Friday, March 20, 2015

Fine films my sagas would make

I spent some time a month or so ago assembling a detailed Dodgson timeline from the various bios - it all leads up to Saturday, June 27th 1863, which along with the next 2 days was ripped out of his diaries.

Having had lots of face time with Alice and her sisters since March 1863, CD had become more and more confident, and in the days preceding Sat Jun 27 he mentions that he'd asked Mrs Liddell (her mum natch) to 'send the children over as usual'.

None of the Liddells are mentioned again until Dec 2 1863! My reading has always been that he'd worked himself up to the point of considering proposing to Alice as soon as she was old enough - something that wasn't all that unusual in the Victorian era, creepy as it sounds now.

Dodgson was or wasn't a child molester in the same way that eggs are and aren't bad for you according to the most recent edition of the Daily Mail. If you try and approach him solely through that question you won't understand him at all.

I've always thought that Dodgson v Mrs Liddell would make a fantastic film. It'd have the Oxbridge tradition factor that made The Masters so popular, the draw of a man and woman facing off in a power struggle, and the added titillation factor of the 'Filthy Peedo Controversy.' And then you can fast forward to 10 years later in 1875, when the Liddells vainly hoped that Alice might marry Prince Leopold, then studying at Christ Church.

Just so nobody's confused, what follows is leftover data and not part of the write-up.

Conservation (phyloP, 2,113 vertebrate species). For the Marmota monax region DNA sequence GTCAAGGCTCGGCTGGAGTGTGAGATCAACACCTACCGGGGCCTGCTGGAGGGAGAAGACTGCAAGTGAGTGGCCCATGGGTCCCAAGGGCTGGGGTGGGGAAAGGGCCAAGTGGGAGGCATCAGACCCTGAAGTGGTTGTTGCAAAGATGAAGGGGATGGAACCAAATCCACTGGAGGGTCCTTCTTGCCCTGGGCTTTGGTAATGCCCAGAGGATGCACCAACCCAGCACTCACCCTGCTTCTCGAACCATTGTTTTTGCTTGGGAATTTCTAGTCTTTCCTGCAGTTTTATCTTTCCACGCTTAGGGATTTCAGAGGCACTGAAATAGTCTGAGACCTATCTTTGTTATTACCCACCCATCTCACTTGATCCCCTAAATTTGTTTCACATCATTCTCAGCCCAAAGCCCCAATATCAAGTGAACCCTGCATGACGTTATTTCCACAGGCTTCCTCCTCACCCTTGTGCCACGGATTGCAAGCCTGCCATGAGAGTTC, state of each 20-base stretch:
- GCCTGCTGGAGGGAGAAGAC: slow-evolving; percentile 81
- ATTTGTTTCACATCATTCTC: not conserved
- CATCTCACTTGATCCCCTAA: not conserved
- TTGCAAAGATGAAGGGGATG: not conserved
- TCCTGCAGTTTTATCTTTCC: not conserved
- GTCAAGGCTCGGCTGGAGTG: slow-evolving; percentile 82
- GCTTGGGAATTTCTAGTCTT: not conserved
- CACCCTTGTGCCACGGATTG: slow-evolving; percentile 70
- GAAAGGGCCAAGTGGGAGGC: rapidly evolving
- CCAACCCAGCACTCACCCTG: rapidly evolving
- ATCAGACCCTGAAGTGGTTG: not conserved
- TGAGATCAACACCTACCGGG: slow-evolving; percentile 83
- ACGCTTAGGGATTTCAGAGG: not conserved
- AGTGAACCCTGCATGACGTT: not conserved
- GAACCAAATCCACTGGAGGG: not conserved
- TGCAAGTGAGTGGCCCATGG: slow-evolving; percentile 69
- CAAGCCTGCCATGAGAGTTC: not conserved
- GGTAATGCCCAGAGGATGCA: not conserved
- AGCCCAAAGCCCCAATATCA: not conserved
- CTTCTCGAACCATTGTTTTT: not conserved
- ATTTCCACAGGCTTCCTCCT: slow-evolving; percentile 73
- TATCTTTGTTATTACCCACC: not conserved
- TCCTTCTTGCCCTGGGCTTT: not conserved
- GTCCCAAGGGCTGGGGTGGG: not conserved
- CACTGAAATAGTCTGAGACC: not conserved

And throw in Cakeless, the satire of the whole thing written by the luckless student John Howe Jenkins, who paints a very telling picture indeed of 'Kraftsohn' objecting to the marriage of 'Ecilia' to 'a Prince, the youngest of his race.' - and was sent down for his pains.

In fact JHJ could probably be the narrator. This film writes itself!!

(Apologies for the roughness. I need to post this to a forum and I want it up on my own blog first in case of tiresome disputes)

(This interesting post may tell us what happened to JHJ after he got sent down. (I love the interlocutor's theory that Dodgson wrote Cakeless himself - but even if it was true, this story is complicated enough already.))

I should also add that Mrs Liddell - Lorina Liddell we should really call her - seems to have been aware of the draw her adorable children constituted. I happened to read a review of a new Dodgson bio in the FT last weekend that has her and the Dean going out to dinner leaving John Ruskin to play with them, and having unavoidably come back early, LL commenting 'How sorry you must be to see us, Mr Ruskin!'

I'm noticing a surprising number of readers for this post (in fact it's quite surprising when any of my posts get a hit) - so I'll take it upon myself to recommend further reading of the various Lewis Carroll biographies.

  • If you're only going to read one: pick one of these three quite factual treatments: Derek Hudson is a solid treatment and probably the most 'popular' of all the ones I'll mention here, but rather old now. Michael Bakewell has a more modern perspective. Ann Clarke is in the same territory as Derek Hudson, but pays more attention to how Alice and Mrs Liddell might have perceived events, and as such might well appeal more to readers of this post.
  • If you're ready to read widely: as well as the above bios, Donald Thomas and Morton N Cohen allow themselves to speculate more freely. If it came to a choice between those two I'd keep the MNC book, because it's more exhaustive, and also because MNC keeps Lewis Carroll centre stage when DT prefers to switch to covering late 20th century moral panics.